Or so it seems, as the once (and future?) world's best tennis player strides from her car, an unremarkable beige station wagon of Japanese make. Approaching the restaurant for this luncheon appointment, she is hugging a one-litre plastic container of Evian like a doll. And she is alone.
As the kid who, unwittingly, made the word 'security' as important in tennis as 'computer', Seles - having faded through nine non-combat months, from No 1 to No 8 - moves confidently around her home base, Sarasota in Florida. She shops, attends movies with friends, but trains and practises in secret.
Is she armed with the large water bottle to cosh possible assailants? 'No, no.' She laughs as though discussing a funky piece of jewellery. 'This is my new accessory. My conditioning coach, Bob Kersee, wants me to drink only bottled water. All the time. Everywhere. And eat only fresh, non-fattening foods. Forget all the heavy meat dishes I grew up on. It's hard, especially when I smell what my mother's cooking for my father and brother. But I'm getting it. McDonald's and I,' she giggles again, 'have parted company.'
But she says she is anxious to resume aggressive company with her rivals on the women's tour. Also wounded by the German madman Gunther Parche in spirit and appeal, the female game has suffered almost as much as Seles.
Soon now 'the day will come when I have to sit in that chair . . . with my back to the crowd . . . and . . . I don't know . . . But I have a pretty strong mind.'
Anybody who has observed Monica Seles tearing opponents apart with both hands on a tennis court, and soar to all- time status with eight major titles in little more than four seasons of professional campaigning, accepts the power of her will. 'Maybe for a minute or two it will - you know - be a little funny. But I'm all right, and I'll be OK when I play.'
The first time she plonks down into a courtside chair since the harrowing stabbing will probably be 18 January in Melbourne as she launches the defence of her Australian title. She has ruled there the past three years. The last time she occupied such a chair was in Hamburg on 30 April and . . . 'It was weird. I still can't believe it happened. Weird.' She repeats the word three times. 'Weird'.
Seles never saw the man who thrust a dagger into her back, sinking it three-and-a-half inches. She had beaten Patricia Tarabini in the first round at Hamburg, and was playing Maggie Maleeva. Then Parche struck. That was it for 1993, during which she had won two titles and posted a 17-2 match record. That last, abbreviated match went into the record as a loss because Seles was unable to continue - the most bizarre and macabre defeat in tennis history.
'But, I can't take it back. It happened. It was such a shock, I don't remember much. Now, from No 1 I'm No 8. Gee, a few people are ahead of me now, but we'll see.'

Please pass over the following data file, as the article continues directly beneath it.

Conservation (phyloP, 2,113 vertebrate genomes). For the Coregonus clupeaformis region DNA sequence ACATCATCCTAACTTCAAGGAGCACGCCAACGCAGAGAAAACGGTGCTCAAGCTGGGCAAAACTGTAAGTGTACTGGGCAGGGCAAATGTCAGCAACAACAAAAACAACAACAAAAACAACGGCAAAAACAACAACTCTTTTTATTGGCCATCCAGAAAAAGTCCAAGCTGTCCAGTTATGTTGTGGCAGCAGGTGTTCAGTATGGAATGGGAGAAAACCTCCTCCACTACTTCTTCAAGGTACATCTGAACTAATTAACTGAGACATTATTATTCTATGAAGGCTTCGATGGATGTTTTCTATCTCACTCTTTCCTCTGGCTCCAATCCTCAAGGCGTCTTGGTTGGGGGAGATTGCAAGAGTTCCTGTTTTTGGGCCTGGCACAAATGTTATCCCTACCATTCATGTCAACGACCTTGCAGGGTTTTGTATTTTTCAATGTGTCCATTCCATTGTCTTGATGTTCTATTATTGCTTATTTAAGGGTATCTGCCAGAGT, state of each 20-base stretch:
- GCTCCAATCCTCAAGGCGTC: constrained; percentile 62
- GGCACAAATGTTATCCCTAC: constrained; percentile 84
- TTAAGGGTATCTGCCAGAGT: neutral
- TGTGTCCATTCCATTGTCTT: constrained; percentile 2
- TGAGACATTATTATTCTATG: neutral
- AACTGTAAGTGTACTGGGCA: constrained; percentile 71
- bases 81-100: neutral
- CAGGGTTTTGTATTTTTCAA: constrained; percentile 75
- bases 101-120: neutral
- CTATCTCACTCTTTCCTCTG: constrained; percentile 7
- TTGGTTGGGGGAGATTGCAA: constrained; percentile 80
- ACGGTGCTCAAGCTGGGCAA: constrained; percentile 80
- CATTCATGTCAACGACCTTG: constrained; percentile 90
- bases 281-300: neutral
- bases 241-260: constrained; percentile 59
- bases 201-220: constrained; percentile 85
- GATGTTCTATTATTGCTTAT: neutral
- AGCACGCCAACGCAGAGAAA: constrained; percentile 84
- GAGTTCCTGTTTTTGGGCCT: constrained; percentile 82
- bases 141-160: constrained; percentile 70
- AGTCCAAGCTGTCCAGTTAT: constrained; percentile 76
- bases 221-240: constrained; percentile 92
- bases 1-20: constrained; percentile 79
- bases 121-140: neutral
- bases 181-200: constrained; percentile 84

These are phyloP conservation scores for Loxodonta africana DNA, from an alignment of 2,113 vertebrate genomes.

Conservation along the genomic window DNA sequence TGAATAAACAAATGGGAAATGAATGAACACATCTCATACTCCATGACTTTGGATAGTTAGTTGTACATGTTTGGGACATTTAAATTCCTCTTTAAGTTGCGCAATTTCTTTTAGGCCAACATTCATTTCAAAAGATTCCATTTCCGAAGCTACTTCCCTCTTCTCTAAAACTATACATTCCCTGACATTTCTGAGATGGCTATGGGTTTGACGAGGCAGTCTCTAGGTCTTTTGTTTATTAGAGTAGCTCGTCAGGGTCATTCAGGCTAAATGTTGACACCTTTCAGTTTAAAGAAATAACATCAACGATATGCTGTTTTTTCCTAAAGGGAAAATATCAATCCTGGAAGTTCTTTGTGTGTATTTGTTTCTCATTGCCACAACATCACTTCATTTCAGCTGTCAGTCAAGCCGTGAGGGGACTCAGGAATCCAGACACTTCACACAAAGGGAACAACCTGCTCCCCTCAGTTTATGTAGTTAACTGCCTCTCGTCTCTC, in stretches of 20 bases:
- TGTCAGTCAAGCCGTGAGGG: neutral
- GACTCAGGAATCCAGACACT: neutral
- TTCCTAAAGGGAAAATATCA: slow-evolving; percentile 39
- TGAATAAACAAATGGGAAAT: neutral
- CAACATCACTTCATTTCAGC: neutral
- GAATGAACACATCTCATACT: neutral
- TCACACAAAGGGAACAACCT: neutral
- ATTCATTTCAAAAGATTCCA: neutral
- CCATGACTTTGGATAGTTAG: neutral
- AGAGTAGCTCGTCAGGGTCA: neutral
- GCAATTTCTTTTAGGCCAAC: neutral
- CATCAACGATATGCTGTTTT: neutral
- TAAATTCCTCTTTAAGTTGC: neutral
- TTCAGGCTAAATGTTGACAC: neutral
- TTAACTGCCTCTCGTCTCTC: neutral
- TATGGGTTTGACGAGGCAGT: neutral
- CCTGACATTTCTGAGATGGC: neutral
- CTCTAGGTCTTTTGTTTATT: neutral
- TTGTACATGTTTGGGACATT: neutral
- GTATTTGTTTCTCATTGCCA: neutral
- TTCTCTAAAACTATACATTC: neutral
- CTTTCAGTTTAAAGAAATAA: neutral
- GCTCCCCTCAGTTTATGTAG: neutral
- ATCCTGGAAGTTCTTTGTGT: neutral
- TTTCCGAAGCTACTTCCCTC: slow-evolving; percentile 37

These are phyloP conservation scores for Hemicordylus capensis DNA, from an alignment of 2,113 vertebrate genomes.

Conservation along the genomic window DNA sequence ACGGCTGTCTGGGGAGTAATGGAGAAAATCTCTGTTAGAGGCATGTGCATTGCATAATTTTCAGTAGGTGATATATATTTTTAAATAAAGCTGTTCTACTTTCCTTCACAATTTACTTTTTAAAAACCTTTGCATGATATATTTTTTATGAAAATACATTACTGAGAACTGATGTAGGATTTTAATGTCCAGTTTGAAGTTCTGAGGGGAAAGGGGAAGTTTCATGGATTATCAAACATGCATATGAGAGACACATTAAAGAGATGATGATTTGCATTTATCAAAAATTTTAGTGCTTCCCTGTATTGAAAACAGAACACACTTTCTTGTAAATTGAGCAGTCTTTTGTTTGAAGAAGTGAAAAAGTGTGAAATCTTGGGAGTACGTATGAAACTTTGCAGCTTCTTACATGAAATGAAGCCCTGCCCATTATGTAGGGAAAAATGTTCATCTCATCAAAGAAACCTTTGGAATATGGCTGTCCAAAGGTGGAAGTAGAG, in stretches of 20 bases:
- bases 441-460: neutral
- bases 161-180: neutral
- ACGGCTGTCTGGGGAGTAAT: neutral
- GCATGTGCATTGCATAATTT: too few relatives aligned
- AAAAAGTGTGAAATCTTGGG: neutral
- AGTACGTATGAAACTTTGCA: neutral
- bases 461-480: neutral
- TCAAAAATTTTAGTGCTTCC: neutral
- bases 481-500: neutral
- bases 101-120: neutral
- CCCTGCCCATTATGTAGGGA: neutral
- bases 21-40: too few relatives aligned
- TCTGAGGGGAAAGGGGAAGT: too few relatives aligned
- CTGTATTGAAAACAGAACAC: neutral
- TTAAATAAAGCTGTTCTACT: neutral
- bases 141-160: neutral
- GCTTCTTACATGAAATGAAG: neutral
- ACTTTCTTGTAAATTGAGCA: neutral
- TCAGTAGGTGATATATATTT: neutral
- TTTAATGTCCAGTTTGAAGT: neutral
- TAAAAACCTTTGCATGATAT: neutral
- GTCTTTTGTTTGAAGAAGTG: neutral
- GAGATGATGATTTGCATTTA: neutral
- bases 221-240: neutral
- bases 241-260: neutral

Ever the woman of mystery - remember Wimbledon '91? - Monica won't yet commit to the Australian, and probably won't say yes or no until a few days before, when the draw is made. Then she may cash in the wild card in her possession.
If she is not ready for Australia, her ranking will decline to No 14. Should she not appear for the succeeding event, Chicago, too, Seles will plummet from the computer altogether. But not into qualifying limbo.
Tournament promoters have understandably demanded of the WTA (Women's Tennis Association) that they be allowed to admit Seles without the burden of qualification, and be allowed to seed her regardless of ranking. A WTA source says: 'It's not quite set but I think it will be.'
But Seles has decided definitely not to play the first tournament of the year (Sydney, 10- 16 January). 'I know it will be tough to start again in a Grand Slam,' she said, 'but I really want to try if I feel 100 per cent. I didn't in 1991 when I missed Wimbledon. I think I'm strong enough again, but I would go to Melbourne with no match play. That would be tough.'
SELES has driven from her inland home, a private condominium settlement, crossed a Sarasota Bay causeway to Longboat Key, a skinny finger of sandy playground on the Gulf of Mexico. It is a bright, flawless afternoon in the 70s, one of those Florida west-coast beach days when several tones of blue come together as a painter would wish.
Feeling that Kersee would approve her decision to try an unusual, ungarnished seafood, Monica is once again a two- fisted attacker, barehandedly wiping out a plate of fresh stone crab claws. She is told this is excellent training for her debut some day against a Channel lobster.
Monica shows up at the seaside patio with her char-coloured brown hair in a ponytail. She wears the fashionable cotton top and long johns in steel blue, and a variegated wool cardigan decorated with white terriers, like her own pet Astro. Instead of a purse she lugs her water bottle.